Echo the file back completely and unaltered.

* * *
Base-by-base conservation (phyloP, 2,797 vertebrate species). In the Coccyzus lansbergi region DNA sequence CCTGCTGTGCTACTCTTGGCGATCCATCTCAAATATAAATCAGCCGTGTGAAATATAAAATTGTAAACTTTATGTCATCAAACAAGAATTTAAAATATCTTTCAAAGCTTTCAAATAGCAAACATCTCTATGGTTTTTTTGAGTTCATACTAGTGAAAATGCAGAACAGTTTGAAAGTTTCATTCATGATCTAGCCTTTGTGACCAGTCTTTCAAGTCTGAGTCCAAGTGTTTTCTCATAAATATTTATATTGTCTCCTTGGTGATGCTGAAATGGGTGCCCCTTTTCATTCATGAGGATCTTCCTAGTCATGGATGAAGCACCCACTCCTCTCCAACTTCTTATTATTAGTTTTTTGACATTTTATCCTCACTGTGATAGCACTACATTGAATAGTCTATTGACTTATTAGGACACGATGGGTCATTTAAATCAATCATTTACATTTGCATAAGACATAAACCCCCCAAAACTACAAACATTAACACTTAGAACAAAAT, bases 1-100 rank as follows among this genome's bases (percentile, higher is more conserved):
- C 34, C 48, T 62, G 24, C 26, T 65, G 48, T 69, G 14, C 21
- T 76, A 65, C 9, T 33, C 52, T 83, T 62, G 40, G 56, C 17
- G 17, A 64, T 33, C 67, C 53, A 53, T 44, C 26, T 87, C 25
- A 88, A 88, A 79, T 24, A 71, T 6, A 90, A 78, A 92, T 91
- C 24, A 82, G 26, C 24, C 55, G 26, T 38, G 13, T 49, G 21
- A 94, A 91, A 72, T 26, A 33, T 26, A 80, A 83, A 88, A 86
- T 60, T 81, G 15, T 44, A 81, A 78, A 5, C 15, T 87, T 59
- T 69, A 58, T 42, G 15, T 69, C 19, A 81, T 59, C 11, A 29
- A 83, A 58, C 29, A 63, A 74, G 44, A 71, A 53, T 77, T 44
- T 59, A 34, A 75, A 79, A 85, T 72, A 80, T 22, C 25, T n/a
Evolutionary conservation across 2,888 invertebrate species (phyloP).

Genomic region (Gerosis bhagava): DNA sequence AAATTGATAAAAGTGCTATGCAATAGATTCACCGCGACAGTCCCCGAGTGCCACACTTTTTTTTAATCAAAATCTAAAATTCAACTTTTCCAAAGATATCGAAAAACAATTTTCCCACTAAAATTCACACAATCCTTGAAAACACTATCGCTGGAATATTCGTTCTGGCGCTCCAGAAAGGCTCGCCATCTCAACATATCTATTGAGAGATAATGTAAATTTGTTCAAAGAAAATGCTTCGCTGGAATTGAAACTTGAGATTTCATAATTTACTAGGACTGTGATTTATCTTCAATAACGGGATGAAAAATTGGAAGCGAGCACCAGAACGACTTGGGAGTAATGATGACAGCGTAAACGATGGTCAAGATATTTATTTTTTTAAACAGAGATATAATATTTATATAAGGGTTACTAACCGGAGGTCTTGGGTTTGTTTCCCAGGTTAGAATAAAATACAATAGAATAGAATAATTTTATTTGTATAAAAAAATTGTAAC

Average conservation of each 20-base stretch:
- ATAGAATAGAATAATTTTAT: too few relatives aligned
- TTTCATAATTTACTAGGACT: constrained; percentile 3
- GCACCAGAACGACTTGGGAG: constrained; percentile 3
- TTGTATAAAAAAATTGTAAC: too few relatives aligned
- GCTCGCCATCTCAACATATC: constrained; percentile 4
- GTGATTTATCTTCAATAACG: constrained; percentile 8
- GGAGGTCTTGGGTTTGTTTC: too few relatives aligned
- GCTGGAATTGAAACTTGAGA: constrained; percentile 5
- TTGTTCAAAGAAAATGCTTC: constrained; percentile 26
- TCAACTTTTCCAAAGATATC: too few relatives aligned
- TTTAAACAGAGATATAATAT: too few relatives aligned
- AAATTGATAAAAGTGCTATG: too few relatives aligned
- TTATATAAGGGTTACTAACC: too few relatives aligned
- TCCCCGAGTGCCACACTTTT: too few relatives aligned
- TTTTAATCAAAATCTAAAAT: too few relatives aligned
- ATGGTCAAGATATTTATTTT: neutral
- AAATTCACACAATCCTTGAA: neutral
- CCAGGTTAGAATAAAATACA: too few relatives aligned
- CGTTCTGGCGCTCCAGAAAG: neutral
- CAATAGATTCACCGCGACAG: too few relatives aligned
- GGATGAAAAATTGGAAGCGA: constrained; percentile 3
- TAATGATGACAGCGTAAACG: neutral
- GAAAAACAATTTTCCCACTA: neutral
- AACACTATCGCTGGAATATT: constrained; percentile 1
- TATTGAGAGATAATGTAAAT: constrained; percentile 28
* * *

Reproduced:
Base-by-base conservation (phyloP, 2,797 vertebrate species). In the Coccyzus lansbergi region DNA sequence CCTGCTGTGCTACTCTTGGCGATCCATCTCAAATATAAATCAGCCGTGTGAAATATAAAATTGTAAACTTTATGTCATCAAACAAGAATTTAAAATATCTTTCAAAGCTTTCAAATAGCAAACATCTCTATGGTTTTTTTGAGTTCATACTAGTGAAAATGCAGAACAGTTTGAAAGTTTCATTCATGATCTAGCCTTTGTGACCAGTCTTTCAAGTCTGAGTCCAAGTGTTTTCTCATAAATATTTATATTGTCTCCTTGGTGATGCTGAAATGGGTGCCCCTTTTCATTCATGAGGATCTTCCTAGTCATGGATGAAGCACCCACTCCTCTCCAACTTCTTATTATTAGTTTTTTGACATTTTATCCTCACTGTGATAGCACTACATTGAATAGTCTATTGACTTATTAGGACACGATGGGTCATTTAAATCAATCATTTACATTTGCATAAGACATAAACCCCCCAAAACTACAAACATTAACACTTAGAACAAAAT, bases 1-100 rank as follows among this genome's bases (percentile, higher is more conserved):
- C 34, C 48, T 62, G 24, C 26, T 65, G 48, T 69, G 14, C 21
- T 76, A 65, C 9, T 33, C 52, T 83, T 62, G 40, G 56, C 17
- G 17, A 64, T 33, C 67, C 53, A 53, T 44, C 26, T 87, C 25
- A 88, A 88, A 79, T 24, A 71, T 6, A 90, A 78, A 92, T 91
- C 24, A 82, G 26, C 24, C 55, G 26, T 38, G 13, T 49, G 21
- A 94, A 91, A 72, T 26, A 33, T 26, A 80, A 83, A 88, A 86
- T 60, T 81, G 15, T 44, A 81, A 78, A 5, C 15, T 87, T 59
- T 69, A 58, T 42, G 15, T 69, C 19, A 81, T 59, C 11, A 29
- A 83, A 58, C 29, A 63, A 74, G 44, A 71, A 53, T 77, T 44
- T 59, A 34, A 75, A 79, A 85, T 72, A 80, T 22, C 25, T n/a
Evolutionary conservation across 2,888 invertebrate species (phyloP).

Genomic region (Gerosis bhagava): DNA sequence AAATTGATAAAAGTGCTATGCAATAGATTCACCGCGACAGTCCCCGAGTGCCACACTTTTTTTTAATCAAAATCTAAAATTCAACTTTTCCAAAGATATCGAAAAACAATTTTCCCACTAAAATTCACACAATCCTTGAAAACACTATCGCTGGAATATTCGTTCTGGCGCTCCAGAAAGGCTCGCCATCTCAACATATCTATTGAGAGATAATGTAAATTTGTTCAAAGAAAATGCTTCGCTGGAATTGAAACTTGAGATTTCATAATTTACTAGGACTGTGATTTATCTTCAATAACGGGATGAAAAATTGGAAGCGAGCACCAGAACGACTTGGGAGTAATGATGACAGCGTAAACGATGGTCAAGATATTTATTTTTTTAAACAGAGATATAATATTTATATAAGGGTTACTAACCGGAGGTCTTGGGTTTGTTTCCCAGGTTAGAATAAAATACAATAGAATAGAATAATTTTATTTGTATAAAAAAATTGTAAC

Average conservation of each 20-base stretch:
- ATAGAATAGAATAATTTTAT: too few relatives aligned
- TTTCATAATTTACTAGGACT: constrained; percentile 3
- GCACCAGAACGACTTGGGAG: constrained; percentile 3
- TTGTATAAAAAAATTGTAAC: too few relatives aligned
- GCTCGCCATCTCAACATATC: constrained; percentile 4
- GTGATTTATCTTCAATAACG: constrained; percentile 8
- GGAGGTCTTGGGTTTGTTTC: too few relatives aligned
- GCTGGAATTGAAACTTGAGA: constrained; percentile 5
- TTGTTCAAAGAAAATGCTTC: constrained; percentile 26
- TCAACTTTTCCAAAGATATC: too few relatives aligned
- TTTAAACAGAGATATAATAT: too few relatives aligned
- AAATTGATAAAAGTGCTATG: too few relatives aligned
- TTATATAAGGGTTACTAACC: too few relatives aligned
- TCCCCGAGTGCCACACTTTT: too few relatives aligned
- TTTTAATCAAAATCTAAAAT: too few relatives aligned
- ATGGTCAAGATATTTATTTT: neutral
- AAATTCACACAATCCTTGAA: neutral
- CCAGGTTAGAATAAAATACA: too few relatives aligned
- CGTTCTGGCGCTCCAGAAAG: neutral
- CAATAGATTCACCGCGACAG: too few relatives aligned
- GGATGAAAAATTGGAAGCGA: constrained; percentile 3
- TAATGATGACAGCGTAAACG: neutral
- GAAAAACAATTTTCCCACTA: neutral
- AACACTATCGCTGGAATATT: constrained; percentile 1
- TATTGAGAGATAATGTAAAT: constrained; percentile 28